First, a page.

|Bruce Duckworth, judge at Cannes International Advertising Festival 2012, gives a lecture on a new paradigm of creativity. (Park Hae-mook/The Korea Herald)|
The role of design is to make peoples’ lives easier and better, but what makes a design iconic among thousands of new designs released every year is an emotional connection with people, according to Bruce Duckworth, co-founder of brand design agency Turner Duckworth based in San Francisco and London.
“Iconic design is emotional,” said Duckworth at the lecture on advertisement at the Herald Design Forum on Friday in Seoul.
Duckworth and his design team led several iconic brand and packaging designs of big names such as Coca-Cola, Levi Strauss & Co and Amazon.com.
Duckworth shared some key points in creating iconic designs that are remembered, used and talked about by many.
“You have to find the truth about the product, be clear about the product and add a little touch of magic that connects to people on an emotional level,” Duckworth explained.
When his team changed the typography of the “sad-looking” underline of the former Amazon.com logo into an arrow that goes up like a smile, it made such a huge difference to the image of the company that even its CEO said, “Anyone who doesn’t like this logo doesn’t like puppies.”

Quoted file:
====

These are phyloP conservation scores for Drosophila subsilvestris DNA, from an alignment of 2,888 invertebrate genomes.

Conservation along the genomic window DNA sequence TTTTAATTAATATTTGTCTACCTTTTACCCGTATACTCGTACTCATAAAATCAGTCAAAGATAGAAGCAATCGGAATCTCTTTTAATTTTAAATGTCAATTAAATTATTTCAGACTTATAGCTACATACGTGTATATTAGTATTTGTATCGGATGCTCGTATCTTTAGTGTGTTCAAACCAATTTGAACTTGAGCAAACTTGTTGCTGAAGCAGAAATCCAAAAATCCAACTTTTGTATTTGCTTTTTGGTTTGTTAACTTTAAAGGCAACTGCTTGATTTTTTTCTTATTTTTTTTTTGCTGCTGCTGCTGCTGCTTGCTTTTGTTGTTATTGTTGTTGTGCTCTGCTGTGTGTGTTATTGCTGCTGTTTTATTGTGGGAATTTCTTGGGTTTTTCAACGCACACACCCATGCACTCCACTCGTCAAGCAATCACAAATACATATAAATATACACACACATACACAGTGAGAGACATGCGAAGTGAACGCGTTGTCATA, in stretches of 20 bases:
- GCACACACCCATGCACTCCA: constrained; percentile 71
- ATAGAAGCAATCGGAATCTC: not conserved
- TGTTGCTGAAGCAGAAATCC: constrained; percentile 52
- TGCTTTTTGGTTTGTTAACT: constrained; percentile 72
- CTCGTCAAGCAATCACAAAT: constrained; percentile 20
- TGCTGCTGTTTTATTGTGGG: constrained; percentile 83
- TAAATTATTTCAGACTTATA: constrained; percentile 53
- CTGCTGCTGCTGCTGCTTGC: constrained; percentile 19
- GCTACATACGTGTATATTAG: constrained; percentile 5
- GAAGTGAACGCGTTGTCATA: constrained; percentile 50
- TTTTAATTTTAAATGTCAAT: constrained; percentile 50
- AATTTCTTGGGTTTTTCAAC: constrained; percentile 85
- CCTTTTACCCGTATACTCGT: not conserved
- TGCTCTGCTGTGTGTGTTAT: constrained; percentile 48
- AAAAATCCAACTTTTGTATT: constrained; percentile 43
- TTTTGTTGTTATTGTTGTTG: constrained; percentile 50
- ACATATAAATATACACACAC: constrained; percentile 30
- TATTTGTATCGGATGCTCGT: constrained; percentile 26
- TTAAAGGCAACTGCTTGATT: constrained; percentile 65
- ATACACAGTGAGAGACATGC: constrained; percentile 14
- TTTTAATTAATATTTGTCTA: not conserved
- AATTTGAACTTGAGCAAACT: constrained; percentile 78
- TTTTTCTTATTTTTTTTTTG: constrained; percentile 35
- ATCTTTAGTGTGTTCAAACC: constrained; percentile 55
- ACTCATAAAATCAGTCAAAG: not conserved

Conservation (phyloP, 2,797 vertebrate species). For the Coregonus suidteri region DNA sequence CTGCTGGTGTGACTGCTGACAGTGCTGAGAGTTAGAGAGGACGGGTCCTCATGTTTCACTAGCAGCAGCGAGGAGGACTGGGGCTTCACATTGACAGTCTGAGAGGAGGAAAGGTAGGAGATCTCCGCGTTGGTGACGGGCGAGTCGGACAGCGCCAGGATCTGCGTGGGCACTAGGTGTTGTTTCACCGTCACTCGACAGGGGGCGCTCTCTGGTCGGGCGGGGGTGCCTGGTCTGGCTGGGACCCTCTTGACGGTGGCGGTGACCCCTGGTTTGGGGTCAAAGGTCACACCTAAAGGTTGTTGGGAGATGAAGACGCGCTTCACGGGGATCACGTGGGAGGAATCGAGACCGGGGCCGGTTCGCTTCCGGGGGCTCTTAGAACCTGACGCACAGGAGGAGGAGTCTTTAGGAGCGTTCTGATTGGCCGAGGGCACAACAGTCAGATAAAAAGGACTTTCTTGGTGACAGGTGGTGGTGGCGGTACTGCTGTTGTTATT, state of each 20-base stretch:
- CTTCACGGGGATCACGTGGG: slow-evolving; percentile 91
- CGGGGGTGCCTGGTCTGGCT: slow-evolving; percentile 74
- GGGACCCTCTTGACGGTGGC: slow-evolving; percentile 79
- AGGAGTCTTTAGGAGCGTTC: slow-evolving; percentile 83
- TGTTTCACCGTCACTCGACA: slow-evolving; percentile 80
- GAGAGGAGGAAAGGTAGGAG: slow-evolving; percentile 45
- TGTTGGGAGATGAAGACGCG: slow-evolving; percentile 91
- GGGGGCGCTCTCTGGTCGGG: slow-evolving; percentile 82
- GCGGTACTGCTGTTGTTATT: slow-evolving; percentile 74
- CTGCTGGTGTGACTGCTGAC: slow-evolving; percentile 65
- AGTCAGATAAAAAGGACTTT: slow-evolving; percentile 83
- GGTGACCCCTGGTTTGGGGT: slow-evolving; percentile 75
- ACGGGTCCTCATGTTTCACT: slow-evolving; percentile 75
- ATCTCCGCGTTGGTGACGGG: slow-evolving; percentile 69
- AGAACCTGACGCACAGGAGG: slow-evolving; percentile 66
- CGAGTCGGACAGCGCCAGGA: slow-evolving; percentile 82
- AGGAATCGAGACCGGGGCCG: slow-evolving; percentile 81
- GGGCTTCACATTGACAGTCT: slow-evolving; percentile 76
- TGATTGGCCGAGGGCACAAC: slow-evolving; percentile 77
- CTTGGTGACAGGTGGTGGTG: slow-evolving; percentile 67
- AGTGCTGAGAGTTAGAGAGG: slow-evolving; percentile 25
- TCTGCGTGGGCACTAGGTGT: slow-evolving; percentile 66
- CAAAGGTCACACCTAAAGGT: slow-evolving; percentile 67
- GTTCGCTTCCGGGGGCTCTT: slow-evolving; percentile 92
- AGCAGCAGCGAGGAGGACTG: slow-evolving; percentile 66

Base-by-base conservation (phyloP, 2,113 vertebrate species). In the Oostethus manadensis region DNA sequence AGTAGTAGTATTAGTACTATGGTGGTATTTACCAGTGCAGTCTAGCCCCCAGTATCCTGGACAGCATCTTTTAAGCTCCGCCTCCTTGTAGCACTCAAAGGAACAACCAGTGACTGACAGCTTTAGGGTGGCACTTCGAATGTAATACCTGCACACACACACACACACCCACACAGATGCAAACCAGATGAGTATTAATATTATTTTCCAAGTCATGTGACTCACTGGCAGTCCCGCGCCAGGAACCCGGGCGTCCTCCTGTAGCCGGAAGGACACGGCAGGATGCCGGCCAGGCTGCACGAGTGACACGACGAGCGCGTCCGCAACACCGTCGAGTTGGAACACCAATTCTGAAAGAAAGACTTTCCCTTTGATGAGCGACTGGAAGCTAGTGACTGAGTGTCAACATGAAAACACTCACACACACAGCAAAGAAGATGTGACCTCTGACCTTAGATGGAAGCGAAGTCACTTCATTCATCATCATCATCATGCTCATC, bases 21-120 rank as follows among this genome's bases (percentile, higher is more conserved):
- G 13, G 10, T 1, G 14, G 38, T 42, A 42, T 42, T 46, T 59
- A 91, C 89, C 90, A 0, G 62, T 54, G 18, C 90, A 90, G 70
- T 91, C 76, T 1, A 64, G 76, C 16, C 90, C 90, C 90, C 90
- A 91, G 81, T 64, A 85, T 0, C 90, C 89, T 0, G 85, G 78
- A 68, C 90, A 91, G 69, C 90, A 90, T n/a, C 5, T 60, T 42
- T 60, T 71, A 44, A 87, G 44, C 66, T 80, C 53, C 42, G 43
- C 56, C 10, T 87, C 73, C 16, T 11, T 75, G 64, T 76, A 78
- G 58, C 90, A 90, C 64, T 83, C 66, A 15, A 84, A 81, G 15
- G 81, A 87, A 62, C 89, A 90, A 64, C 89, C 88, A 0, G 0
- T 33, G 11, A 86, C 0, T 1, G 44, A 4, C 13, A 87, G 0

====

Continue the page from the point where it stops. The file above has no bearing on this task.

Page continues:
“The difference is what makes good design because it is an emotional response,” Duckworth noted.
Taking the Chanel logo as an example, Duckworth stressed the power of logos as the value of a handbag goes up with the logo on it.
Duckworth and his team revamped some of the most iconic logos such as that of Levi Strauss & Co. and recently the heavy metal rock band Metallica.
With the Metallica project, he focused on “returning to their roots,’ using the original Metallica logo as a model and making it stronger and more dramatic.
“Iconic design is unmistakable. A good example is the white cable of the iPod. Steve Jobs and his design team thought the white cable is the important brand identity,” said Duckworth.
In line with his emphasis on emotion, Duckworth stressed that design should look interesting and joyful and that flexibility is key to entertaining customers.
“‘I’m feeling lucky’ on Google’s search website gives you the feeling that there is a human behind the technology,” said Duckworth.
Just as the Google website made using a search engine easier for people, Duckworth said it’s the role of the designers to change people’s lives for the better and make the world more beautiful, joyful and inspiring.
Quoting Elvis Presley’s words “Do something worth remembering,” Duckworth said, “This is our responsibility as designers to make this happen.”
By Lee Woo-young (firstname.lastname@example.org)